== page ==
Judge extends ban on breaking up San Lorenzo homeless camp for a week
“This is a community that has strong interests on both sides, and that is not lost on the court,” Magistrate Judge Susan van Keulen said Wednesday afternoon of the San Lorenzo Park situation.
A judge ruled Wednesday that the city of Santa Cruz must allow a homeless encampment at San Lorenzo Park to remain in place, at least for another week.
Magistrate Judge Susan van Keulen extended a temporary restraining order she had granted on Dec. 30, saying she needed more time to further review arguments and evidence presented by attorneys for the City of Santa Cruz and Anthony Prince, an attorney representing the local homeless persons union.
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“This is a community that has strong interests on both sides, and that is not lost on the court,” van Keulen said near the end of the 75-minute hearing. She also said she’ll decide on Jan. 13 whether to make a final ruling on the camp’s fate or further extend the order.
The hearing was the latest turn of events following a Dec. 17 executive order from Santa Cruz City Manager Martín Bernal. That order said San Lorenzo Park had reached an untenable state as a result of the 150-person homeless encampment there, and that the city would be closing the park by Jan. 6.
Bernal cited criminal activity, widespread trash, fire hazards, drug use and other hazardous conditions as the reason for the order.
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But after the first round of clearing in late December, protesters and homeless advocates organized against the city’s efforts, using fencing and their bodies to form a barricade and stop police sweeps. Santa Cruz Police Chief Andy Mills told his officers to stand down in response.
Days later, a lawsuit was filed in federal court by homeless Santa Cruzans, and van Keulen issued the temporary restraining order, forcing the city the same day to stop its planned sweeps.
The central question argued by Prince and the city’s attorney, Cassie Bronson, on Wednesday was whether dispersing the camp would cause significant harm by putting the homeless — and the larger community — at greater risk during the coronavirus pandemic.
“Longterm management of Santa Cruz’s unsheltered population is not the issue before the court,” van Keulen emphasized in the hearing.
The U.S. Centers for Disease Control strongly discourages the sweeping of homeless encampments during the pandemic, especially when there are no other shelter options available. “Clearing encampments can cause people to disperse throughout the community and break connections with service providers. This increases the potential for infectious disease spread,” the agency’s guidelines say.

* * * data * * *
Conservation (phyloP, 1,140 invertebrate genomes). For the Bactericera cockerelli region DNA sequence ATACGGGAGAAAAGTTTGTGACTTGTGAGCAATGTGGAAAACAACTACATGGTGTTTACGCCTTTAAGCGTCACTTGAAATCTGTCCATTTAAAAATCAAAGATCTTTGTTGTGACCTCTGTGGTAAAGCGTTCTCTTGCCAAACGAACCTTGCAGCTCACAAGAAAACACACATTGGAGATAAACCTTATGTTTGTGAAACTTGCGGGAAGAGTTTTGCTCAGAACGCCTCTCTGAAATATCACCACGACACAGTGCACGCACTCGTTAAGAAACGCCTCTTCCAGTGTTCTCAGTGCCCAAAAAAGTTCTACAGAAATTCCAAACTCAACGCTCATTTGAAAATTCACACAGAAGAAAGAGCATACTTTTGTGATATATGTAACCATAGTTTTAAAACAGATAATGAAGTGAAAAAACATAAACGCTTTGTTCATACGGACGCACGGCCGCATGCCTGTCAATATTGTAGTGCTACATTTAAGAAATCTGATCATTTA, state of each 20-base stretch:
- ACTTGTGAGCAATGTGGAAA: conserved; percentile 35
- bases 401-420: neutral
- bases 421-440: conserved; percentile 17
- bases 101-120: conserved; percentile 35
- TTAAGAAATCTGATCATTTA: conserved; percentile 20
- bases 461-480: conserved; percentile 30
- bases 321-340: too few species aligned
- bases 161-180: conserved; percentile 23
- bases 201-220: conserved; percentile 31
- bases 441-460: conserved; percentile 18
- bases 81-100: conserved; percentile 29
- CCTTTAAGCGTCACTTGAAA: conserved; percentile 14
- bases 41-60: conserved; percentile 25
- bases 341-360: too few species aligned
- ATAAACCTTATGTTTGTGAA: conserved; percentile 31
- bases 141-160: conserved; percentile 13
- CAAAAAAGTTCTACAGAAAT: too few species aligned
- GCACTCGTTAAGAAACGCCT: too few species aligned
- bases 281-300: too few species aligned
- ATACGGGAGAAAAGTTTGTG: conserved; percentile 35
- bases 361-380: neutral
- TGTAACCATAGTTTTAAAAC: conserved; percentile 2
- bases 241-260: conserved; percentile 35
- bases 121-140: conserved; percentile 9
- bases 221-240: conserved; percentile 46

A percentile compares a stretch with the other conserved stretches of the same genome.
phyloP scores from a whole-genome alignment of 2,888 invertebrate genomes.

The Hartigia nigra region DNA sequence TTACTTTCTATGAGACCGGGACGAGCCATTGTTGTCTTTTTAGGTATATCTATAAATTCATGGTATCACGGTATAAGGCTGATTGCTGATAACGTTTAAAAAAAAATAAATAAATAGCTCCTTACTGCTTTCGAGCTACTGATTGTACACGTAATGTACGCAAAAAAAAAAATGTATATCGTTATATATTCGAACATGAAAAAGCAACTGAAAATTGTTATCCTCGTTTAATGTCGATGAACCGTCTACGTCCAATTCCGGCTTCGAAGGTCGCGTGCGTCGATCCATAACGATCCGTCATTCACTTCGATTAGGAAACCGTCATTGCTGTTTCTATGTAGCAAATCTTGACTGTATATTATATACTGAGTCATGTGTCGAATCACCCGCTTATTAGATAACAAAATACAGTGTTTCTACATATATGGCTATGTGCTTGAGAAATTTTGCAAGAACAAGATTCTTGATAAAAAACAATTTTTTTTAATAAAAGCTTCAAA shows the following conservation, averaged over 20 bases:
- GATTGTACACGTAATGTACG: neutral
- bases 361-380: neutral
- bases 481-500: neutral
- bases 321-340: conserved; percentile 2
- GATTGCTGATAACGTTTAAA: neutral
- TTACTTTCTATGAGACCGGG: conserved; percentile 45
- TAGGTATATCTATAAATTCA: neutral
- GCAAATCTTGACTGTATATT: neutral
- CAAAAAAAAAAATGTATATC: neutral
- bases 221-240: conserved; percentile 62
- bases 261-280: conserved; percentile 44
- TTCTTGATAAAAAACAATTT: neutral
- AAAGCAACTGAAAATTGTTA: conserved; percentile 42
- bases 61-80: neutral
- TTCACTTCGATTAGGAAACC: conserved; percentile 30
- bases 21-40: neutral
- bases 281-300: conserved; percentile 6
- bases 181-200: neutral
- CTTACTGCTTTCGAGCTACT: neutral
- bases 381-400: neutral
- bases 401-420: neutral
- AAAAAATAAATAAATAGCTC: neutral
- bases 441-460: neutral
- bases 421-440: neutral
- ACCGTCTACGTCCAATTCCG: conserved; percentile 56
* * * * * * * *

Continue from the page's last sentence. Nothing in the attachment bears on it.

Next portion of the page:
City attorney Bronson said the CDC guidelines were well-intentioned but “not supported by any data we’re aware of.”
County Health Officer Gail Newel and her staff were not consulted about the clearing of the park before the city crafted its executive order in December. “If we had been, we would have advised against this,” Newel wrote in an electronic message that was the subject of a recent Lookout report.
Because the city is going against those public health protocols, Prince argues the city is placing the homeless in “known or obvious danger,” and violating their constitutional rights.
Those pushing for the camp to remain at San Lorenzo Park also say many of the homeless feel safer when they live in one centralized location with people they know, instead of spread out across the city.
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With county homeless shelters at capacity, the only other option is a limited number of hotel vouchers for two- to five-night stays, which the city has the money to purchase but that don’t “really seem to have much of an impact in this situation,” van Keulen said.
With Wednesday’s extension, the San Lorenzo Park encampment won’t be forced to move for the next seven days. By Jan. 13, van Keulen will make a decision on whether the encampment can stay in the park, and for how long.